June 2, 2005
by BOB DORAN
HE WAS RECENTLY INDUCTED INTO THE ROCK `N' ROLL Hall of Fame as a founding member of the '60s band, Traffic, but unless you are of a certain age, you might not know Dave Mason's name.
Of course you've heard his songs and his guitar playing. The British rocker wrote "Feelin' Alright" for Traffic, which became an even bigger hit for Joe Cocker. He performed on rock classics including The Rolling Stones' Beggar's Banquet, George Harrison's All Things Must Pass, and Jimi Hendrix's Electric Ladyland.
"Yes, they've got me in a museum," said Mason when I mentioned his induction in a call to his home in Ojai. "It was nice that they did it; a bit long overdue for Traffic I think. It was a great night; a lot of really good acts [were honored that year, 2004] Prince, Bob Seger, Jackson Browne. It was a great night of music."
While Mason was inducted with his Traffic bandmates, he did not play with the band. "Stevie Winwood has his own ideas about things and that's the way that goes," he noted in explanation. Winwood and Mason had a falling out years ago. "I was there at the beginning, formed the band and did the album, but I was really young. We had a lot of success right off. The first song I ever wrote was [Traffic's] first hit. I was just too young to deal with all the success so I left. It basically fell apart with me and them after the second album."
After leaving Traffic at the end of the '60s, Mason came to the United States, establishing himself as a solo artist with the classic album, Alone Together. He had modest successes over the years, and continues to write new material, but he does not have a record company for a new album he has been working on.
"For a time, it was enough to have an album with great songs on it," he said. "Now that's not really relevant. Everybody's stealing everything off the Internet and that's punctured a large whole in the business. And, not that it was ever any different, but record labels today are more geared to chasing very young acts and considering fashion and trends. It's a situation where youth is worshiped. The result is that they're not interested in signing artists of my age. And unless you have a record company behind you promoting and pushing your record home, no one is going to know it's there. I go out and tour, but unless something happens I'll probably slowly withdraw from it all.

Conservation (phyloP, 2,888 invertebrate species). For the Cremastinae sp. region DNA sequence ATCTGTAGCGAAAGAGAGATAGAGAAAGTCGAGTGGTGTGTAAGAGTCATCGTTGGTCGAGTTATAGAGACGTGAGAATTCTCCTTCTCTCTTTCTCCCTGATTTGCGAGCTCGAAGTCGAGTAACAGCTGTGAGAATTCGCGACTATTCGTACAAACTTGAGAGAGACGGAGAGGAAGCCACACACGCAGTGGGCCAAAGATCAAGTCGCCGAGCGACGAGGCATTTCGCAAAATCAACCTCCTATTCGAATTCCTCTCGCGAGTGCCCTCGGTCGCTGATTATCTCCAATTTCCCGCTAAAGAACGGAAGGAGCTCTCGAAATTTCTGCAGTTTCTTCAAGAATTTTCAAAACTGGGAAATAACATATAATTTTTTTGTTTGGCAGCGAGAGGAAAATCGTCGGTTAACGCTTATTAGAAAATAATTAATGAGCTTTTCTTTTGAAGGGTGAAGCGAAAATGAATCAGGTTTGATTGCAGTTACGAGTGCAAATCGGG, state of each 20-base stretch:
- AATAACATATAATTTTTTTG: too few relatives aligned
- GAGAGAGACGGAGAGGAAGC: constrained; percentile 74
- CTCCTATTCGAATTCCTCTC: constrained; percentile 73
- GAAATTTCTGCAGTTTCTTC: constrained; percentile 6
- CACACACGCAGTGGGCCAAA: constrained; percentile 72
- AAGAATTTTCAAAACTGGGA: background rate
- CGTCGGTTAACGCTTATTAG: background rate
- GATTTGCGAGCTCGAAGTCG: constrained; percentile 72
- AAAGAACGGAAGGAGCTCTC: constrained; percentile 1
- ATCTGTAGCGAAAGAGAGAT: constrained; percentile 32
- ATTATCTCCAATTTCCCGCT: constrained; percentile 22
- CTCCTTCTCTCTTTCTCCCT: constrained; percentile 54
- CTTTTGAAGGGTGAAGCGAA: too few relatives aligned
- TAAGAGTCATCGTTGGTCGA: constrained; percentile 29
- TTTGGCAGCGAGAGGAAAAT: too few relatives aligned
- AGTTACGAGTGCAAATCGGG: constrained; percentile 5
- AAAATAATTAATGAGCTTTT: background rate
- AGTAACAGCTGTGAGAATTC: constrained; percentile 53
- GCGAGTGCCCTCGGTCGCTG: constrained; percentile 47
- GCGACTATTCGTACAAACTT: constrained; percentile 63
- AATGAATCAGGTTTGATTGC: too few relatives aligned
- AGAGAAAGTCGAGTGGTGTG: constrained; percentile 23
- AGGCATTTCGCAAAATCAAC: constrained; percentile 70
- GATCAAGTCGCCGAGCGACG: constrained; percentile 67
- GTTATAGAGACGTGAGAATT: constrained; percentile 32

"I still have artist royalties and my writer's royalties from my old songs, the publishing's gone, but `Feelin' Alright' generates an enormous amount of money." So is he still feeling alright? "Everything's pretty good," he says in conclusion.
Dave Mason performs in concert Tuesday, June 7, at Cher-Ae Heights Casino.
The other big show next week features bluesman Keb' Mo', on the road with a new album, Peace... Back By Popular Demand, a set of songs from the '60s and '70s with a timely theme. "It started out as a collection of protest songs, but it evolved into an album about peace and freedom," said Mr. Mo' in a message posted on his Web site.
Among his selections is Buffalo Springfield's "For What It's Worth." He notes, "I wasn't a serious '60s hippie, just a kid from Compton. I can remember walking around the Haight-Ashbury with my family and looking at it like some kinda tourist attraction. Later on I went to a peace march in Century City against the Vietnam War. The police turned violent when the demonstrators refused to leave. Those kinds of experiences were an awakening for me to look deeper into what's going on."